Start with why

Last month I had the great pleasure of attending energy efficiency sales training with Mark Jewell at EEFG in San Francisco, and let me tell you--it's a-may-zing!

The very first class began with a TED talk (we've thoroughly covered my TED obsession here and here) from Simon Sinek on how leaders inspire action. Why are some people just better able than others to lead? Sinek says he codified what 'it' is and he calls it the golden circle of communication--why, how, what. What do we do, how do we do it, and why do we do it. What Sinek says is that truly effective leaders, companies, messages have in common is that they start with the why.

This got me thinking, why do we, the Clean Energy Organization do what we do? Well, we do it because we believe that energy efficiency can provide a better quality of life for all people, especially rural and under-served communities.
That's easy, we talk about it all the time. But why do I, Courtney, do what I do?

"Something you love better than me, though you may not know it. 
Tara. It's this from which you get your strength. 
The red earth of Tara." 
To start, I love my home; I love the San Joaquin Valley. I find peace in driving the 99 and more so the back roads that runs along the foothills in the east and across the flat lands to the west. I love every single inch of the 27,000 square miles that make up this region. I'm not blind to the problems, the imperfections that others move away from. Yes, our air quality is horrendous, our land is drying up, our people live in greater levels of poverty than almost anywhere else, our energy is expensive and our pay is low. But I love the land--like all 27,000 square miles are my own Tara.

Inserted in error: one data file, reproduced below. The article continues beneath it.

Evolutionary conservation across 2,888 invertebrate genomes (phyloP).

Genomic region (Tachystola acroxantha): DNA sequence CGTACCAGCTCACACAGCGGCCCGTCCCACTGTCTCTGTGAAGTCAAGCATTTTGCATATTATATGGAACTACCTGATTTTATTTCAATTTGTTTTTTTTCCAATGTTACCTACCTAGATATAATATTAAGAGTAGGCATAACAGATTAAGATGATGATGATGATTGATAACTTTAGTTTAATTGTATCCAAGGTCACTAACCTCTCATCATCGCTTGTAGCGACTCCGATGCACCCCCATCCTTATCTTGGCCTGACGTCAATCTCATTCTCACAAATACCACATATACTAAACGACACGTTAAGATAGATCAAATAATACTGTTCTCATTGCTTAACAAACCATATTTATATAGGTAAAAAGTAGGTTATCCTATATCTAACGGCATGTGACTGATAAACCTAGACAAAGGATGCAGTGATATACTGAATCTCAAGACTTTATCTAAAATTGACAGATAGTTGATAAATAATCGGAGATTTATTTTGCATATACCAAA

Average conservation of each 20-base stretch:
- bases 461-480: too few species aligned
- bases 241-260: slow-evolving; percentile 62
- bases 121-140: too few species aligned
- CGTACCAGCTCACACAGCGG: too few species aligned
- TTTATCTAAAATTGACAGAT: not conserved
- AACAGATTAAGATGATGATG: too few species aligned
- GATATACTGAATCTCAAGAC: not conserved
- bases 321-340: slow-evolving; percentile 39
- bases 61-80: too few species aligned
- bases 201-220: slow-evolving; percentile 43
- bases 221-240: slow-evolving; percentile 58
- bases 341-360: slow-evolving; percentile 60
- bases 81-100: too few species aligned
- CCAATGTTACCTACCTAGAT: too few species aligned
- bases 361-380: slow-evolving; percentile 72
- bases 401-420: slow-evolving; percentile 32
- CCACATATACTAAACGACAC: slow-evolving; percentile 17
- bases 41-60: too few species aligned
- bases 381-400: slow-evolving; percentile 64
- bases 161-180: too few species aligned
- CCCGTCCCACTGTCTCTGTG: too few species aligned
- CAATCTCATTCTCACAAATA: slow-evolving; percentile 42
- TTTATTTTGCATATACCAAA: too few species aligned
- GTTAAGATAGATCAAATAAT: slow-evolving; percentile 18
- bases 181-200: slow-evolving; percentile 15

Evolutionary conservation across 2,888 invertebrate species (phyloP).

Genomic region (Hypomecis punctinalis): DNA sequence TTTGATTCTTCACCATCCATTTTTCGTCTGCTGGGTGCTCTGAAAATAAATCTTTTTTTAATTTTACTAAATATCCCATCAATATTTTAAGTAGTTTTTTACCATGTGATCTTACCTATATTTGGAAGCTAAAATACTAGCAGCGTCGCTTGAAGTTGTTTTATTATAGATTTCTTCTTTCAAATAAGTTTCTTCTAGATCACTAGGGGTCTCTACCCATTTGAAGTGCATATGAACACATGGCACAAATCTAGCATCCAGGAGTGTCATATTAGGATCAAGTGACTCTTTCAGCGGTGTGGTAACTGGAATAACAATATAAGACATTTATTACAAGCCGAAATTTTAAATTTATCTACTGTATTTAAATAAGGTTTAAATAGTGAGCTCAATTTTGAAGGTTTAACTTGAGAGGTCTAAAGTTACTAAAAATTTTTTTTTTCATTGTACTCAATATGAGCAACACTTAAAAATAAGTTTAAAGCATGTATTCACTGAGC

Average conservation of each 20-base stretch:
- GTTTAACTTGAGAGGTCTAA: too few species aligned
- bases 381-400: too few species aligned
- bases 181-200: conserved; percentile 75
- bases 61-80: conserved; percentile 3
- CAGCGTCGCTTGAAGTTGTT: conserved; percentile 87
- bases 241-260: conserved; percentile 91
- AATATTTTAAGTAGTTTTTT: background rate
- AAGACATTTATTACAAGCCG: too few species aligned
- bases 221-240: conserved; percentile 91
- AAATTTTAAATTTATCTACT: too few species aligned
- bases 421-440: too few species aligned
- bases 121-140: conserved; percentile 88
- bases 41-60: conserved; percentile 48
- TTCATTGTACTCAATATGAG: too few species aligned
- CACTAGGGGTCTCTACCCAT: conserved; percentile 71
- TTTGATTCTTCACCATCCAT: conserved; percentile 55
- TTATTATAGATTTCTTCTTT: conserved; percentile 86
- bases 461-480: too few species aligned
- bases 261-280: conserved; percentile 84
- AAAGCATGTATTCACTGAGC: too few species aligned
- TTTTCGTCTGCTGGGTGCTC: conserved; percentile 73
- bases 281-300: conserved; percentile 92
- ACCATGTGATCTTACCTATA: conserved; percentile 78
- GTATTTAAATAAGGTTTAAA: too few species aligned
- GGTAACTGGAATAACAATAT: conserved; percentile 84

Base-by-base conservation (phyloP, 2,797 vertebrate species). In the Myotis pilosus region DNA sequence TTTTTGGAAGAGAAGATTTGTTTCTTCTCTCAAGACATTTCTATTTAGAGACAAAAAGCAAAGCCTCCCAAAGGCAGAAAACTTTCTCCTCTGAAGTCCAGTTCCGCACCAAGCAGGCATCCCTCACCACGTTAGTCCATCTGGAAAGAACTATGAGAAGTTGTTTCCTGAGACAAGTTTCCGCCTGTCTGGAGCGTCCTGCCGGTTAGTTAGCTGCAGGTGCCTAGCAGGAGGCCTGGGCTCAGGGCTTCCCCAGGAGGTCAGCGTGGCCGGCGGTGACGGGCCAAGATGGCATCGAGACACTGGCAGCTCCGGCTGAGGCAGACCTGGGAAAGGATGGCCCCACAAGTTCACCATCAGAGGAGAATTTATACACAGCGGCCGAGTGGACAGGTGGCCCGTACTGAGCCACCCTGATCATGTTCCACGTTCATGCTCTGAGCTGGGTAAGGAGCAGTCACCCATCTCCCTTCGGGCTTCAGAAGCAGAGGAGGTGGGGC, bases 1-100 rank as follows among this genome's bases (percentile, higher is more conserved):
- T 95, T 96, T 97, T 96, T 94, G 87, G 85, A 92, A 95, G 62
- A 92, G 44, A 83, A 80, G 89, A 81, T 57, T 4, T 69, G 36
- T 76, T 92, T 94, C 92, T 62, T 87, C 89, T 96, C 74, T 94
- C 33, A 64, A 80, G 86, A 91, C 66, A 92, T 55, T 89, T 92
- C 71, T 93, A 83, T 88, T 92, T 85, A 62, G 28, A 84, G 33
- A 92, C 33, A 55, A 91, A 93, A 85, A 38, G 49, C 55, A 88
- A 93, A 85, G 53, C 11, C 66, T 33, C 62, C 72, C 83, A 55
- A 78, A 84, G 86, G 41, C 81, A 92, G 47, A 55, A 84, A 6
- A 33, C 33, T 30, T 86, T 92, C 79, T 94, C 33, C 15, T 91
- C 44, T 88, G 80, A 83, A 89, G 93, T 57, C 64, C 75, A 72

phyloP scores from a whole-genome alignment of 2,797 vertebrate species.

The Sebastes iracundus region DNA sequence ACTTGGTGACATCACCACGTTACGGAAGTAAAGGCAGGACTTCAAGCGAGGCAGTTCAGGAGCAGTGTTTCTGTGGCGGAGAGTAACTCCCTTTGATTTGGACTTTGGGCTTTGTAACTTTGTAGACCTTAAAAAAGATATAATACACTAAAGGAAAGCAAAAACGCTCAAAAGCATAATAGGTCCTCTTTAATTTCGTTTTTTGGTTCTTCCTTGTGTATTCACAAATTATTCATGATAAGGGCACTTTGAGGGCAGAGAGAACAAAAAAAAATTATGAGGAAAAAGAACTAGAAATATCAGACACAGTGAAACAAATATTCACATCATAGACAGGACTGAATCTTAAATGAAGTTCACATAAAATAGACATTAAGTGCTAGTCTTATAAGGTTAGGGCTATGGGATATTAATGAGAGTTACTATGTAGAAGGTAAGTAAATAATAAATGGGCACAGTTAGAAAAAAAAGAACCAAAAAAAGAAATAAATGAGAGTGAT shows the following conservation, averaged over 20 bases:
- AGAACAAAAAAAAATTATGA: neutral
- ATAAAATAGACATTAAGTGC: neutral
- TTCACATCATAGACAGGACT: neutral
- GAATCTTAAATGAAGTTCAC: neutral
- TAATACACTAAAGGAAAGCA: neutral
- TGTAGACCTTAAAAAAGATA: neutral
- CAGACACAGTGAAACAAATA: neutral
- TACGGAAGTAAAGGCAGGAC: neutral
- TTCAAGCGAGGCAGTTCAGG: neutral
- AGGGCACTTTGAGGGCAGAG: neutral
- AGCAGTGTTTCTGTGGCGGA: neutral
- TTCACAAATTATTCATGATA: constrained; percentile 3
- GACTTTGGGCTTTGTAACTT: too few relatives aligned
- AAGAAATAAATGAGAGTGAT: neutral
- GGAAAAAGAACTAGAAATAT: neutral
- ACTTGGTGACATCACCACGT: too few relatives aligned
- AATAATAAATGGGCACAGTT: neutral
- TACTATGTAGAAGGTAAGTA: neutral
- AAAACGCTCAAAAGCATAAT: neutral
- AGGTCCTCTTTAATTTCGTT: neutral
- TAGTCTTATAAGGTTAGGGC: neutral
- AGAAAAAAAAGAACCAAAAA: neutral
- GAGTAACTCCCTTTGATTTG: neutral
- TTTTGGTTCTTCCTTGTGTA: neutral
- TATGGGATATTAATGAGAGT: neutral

That's why I do what I do.

So, why do you do what you do? For my fellow energy evangelists out there, why do you do it? Is it passion? Is it pay? Leave a comment and remember, always start with why. 
Video: YouTube, Simon Sinek: How great leaders inspire action, http://youtu.be/qp0HIF3SfI4

Photo credit: Photo Credit: Selznick, David O. (Producer) & Fleming, Victor (Director). 1939. Gone with the Wind [Motion picture]/ United Sates. Seiznick International Pictures. Lowes Inc.

Believe it or not: liquid batteries make energy storage real and affordable

The headline from the Massachusetts Institute of Technology (MIT) says, "It's Official: Wind Energy Can Be Stored Cheaply"' but gosh--cheap just sounds so...cheap.  Energy storage is more than just a cool advancement in technology, it is the Holy Grail. Grid level storage will make alternative and renewable energy available to the mass market with regularity and at a truly affordable rate. It's energy storage that will make harnessing temperamental energy sources like wind and solar plausible as a solution to our world energy needs.  It's energy storage that is the missing link.  To include cheap in the sentence seems somewhat demeaning ( although it is a press release from MIT and if Good Will Hunting taught me anything it's that those MIT guys know their stuff!).

Turns out one MIT guy in particular knows his stuff about grid level electrical storage and how to make it cost effective. Professor Donald Sadoway has developed the liquid metal battery; a device as he says, invented to the price point of the electric market.  Professor Sadoway's TED talk about his liquid metal battery is entertaining (colored chalk!) and actually makes simple sense of something that should be much more complicated.  

Donald Sadoway: solving energy's biggest challenge, like a boss.